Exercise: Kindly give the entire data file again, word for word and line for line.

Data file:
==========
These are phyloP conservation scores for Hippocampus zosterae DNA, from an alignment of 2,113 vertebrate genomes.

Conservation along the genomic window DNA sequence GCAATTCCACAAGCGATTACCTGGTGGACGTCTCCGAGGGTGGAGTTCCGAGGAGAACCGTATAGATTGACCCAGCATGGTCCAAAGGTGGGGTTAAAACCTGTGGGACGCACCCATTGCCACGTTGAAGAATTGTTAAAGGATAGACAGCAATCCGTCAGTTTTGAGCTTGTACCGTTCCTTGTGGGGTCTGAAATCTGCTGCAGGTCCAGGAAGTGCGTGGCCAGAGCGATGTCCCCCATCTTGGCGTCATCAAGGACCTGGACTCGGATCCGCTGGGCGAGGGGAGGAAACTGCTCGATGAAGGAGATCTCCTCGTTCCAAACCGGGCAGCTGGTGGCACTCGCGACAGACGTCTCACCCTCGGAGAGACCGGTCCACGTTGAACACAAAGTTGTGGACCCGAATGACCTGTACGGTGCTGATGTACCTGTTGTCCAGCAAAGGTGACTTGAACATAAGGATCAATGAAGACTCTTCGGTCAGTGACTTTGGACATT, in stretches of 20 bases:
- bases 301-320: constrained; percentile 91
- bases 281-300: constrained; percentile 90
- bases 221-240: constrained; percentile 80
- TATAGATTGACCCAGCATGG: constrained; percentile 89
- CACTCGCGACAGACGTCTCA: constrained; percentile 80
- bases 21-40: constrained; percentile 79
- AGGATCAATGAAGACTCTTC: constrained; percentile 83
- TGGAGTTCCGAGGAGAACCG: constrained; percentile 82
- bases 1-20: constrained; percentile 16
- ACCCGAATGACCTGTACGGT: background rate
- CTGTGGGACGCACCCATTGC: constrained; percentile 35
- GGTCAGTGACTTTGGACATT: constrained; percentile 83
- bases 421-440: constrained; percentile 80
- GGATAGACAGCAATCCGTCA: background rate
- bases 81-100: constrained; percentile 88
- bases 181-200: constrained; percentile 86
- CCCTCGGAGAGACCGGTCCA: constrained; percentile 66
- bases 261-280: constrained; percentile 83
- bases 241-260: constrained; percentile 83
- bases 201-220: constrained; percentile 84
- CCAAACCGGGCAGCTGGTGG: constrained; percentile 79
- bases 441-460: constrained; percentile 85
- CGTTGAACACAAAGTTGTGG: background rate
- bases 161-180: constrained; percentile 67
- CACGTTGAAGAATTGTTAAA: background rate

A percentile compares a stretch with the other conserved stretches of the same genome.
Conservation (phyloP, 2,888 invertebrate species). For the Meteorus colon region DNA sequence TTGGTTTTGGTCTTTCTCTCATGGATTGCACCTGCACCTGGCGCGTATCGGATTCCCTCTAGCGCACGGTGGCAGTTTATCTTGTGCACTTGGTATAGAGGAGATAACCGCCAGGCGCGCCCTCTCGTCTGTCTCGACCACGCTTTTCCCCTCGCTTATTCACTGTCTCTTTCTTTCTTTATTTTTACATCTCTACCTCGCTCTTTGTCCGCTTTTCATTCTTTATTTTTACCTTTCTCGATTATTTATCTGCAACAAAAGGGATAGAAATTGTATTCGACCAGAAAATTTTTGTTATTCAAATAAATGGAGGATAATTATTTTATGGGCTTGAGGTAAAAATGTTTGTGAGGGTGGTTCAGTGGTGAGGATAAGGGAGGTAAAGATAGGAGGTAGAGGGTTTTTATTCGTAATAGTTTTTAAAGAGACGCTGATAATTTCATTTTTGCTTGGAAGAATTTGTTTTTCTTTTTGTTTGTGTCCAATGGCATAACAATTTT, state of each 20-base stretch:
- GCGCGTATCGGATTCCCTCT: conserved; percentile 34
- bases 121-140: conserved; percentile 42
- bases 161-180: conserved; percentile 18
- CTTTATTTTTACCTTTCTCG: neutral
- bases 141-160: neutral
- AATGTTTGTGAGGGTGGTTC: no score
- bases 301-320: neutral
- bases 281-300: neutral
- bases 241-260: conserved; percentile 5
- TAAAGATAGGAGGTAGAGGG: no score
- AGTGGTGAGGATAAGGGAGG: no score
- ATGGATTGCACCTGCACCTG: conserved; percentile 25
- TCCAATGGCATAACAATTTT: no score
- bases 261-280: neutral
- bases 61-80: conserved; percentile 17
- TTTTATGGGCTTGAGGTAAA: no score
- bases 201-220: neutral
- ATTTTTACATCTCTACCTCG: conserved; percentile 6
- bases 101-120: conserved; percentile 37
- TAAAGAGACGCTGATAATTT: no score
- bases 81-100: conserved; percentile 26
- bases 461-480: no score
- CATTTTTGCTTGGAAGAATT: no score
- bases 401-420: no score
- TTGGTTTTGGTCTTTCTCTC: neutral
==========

These are phyloP conservation scores for Hippocampus zosterae DNA, from an alignment of 2,113 vertebrate genomes.

Conservation along the genomic window DNA sequence GCAATTCCACAAGCGATTACCTGGTGGACGTCTCCGAGGGTGGAGTTCCGAGGAGAACCGTATAGATTGACCCAGCATGGTCCAAAGGTGGGGTTAAAACCTGTGGGACGCACCCATTGCCACGTTGAAGAATTGTTAAAGGATAGACAGCAATCCGTCAGTTTTGAGCTTGTACCGTTCCTTGTGGGGTCTGAAATCTGCTGCAGGTCCAGGAAGTGCGTGGCCAGAGCGATGTCCCCCATCTTGGCGTCATCAAGGACCTGGACTCGGATCCGCTGGGCGAGGGGAGGAAACTGCTCGATGAAGGAGATCTCCTCGTTCCAAACCGGGCAGCTGGTGGCACTCGCGACAGACGTCTCACCCTCGGAGAGACCGGTCCACGTTGAACACAAAGTTGTGGACCCGAATGACCTGTACGGTGCTGATGTACCTGTTGTCCAGCAAAGGTGACTTGAACATAAGGATCAATGAAGACTCTTCGGTCAGTGACTTTGGACATT, in stretches of 20 bases:
- bases 301-320: constrained; percentile 91
- bases 281-300: constrained; percentile 90
- bases 221-240: constrained; percentile 80
- TATAGATTGACCCAGCATGG: constrained; percentile 89
- CACTCGCGACAGACGTCTCA: constrained; percentile 80
- bases 21-40: constrained; percentile 79
- AGGATCAATGAAGACTCTTC: constrained; percentile 83
- TGGAGTTCCGAGGAGAACCG: constrained; percentile 82
- bases 1-20: constrained; percentile 16
- ACCCGAATGACCTGTACGGT: background rate
- CTGTGGGACGCACCCATTGC: constrained; percentile 35
- GGTCAGTGACTTTGGACATT: constrained; percentile 83
- bases 421-440: constrained; percentile 80
- GGATAGACAGCAATCCGTCA: background rate
- bases 81-100: constrained; percentile 88
- bases 181-200: constrained; percentile 86
- CCCTCGGAGAGACCGGTCCA: constrained; percentile 66
- bases 261-280: constrained; percentile 83
- bases 241-260: constrained; percentile 83
- bases 201-220: constrained; percentile 84
- CCAAACCGGGCAGCTGGTGG: constrained; percentile 79
- bases 441-460: constrained; percentile 85
- CGTTGAACACAAAGTTGTGG: background rate
- bases 161-180: constrained; percentile 67
- CACGTTGAAGAATTGTTAAA: background rate

A percentile compares a stretch with the other conserved stretches of the same genome.
Conservation (phyloP, 2,888 invertebrate species). For the Meteorus colon region DNA sequence TTGGTTTTGGTCTTTCTCTCATGGATTGCACCTGCACCTGGCGCGTATCGGATTCCCTCTAGCGCACGGTGGCAGTTTATCTTGTGCACTTGGTATAGAGGAGATAACCGCCAGGCGCGCCCTCTCGTCTGTCTCGACCACGCTTTTCCCCTCGCTTATTCACTGTCTCTTTCTTTCTTTATTTTTACATCTCTACCTCGCTCTTTGTCCGCTTTTCATTCTTTATTTTTACCTTTCTCGATTATTTATCTGCAACAAAAGGGATAGAAATTGTATTCGACCAGAAAATTTTTGTTATTCAAATAAATGGAGGATAATTATTTTATGGGCTTGAGGTAAAAATGTTTGTGAGGGTGGTTCAGTGGTGAGGATAAGGGAGGTAAAGATAGGAGGTAGAGGGTTTTTATTCGTAATAGTTTTTAAAGAGACGCTGATAATTTCATTTTTGCTTGGAAGAATTTGTTTTTCTTTTTGTTTGTGTCCAATGGCATAACAATTTT, state of each 20-base stretch:
- GCGCGTATCGGATTCCCTCT: conserved; percentile 34
- bases 121-140: conserved; percentile 42
- bases 161-180: conserved; percentile 18
- CTTTATTTTTACCTTTCTCG: neutral
- bases 141-160: neutral
- AATGTTTGTGAGGGTGGTTC: no score
- bases 301-320: neutral
- bases 281-300: neutral
- bases 241-260: conserved; percentile 5
- TAAAGATAGGAGGTAGAGGG: no score
- AGTGGTGAGGATAAGGGAGG: no score
- ATGGATTGCACCTGCACCTG: conserved; percentile 25
- TCCAATGGCATAACAATTTT: no score
- bases 261-280: neutral
- bases 61-80: conserved; percentile 17
- TTTTATGGGCTTGAGGTAAA: no score
- bases 201-220: neutral
- ATTTTTACATCTCTACCTCG: conserved; percentile 6
- bases 101-120: conserved; percentile 37
- TAAAGAGACGCTGATAATTT: no score
- bases 81-100: conserved; percentile 26
- bases 461-480: no score
- CATTTTTGCTTGGAAGAATT: no score
- bases 401-420: no score
- TTGGTTTTGGTCTTTCTCTC: neutral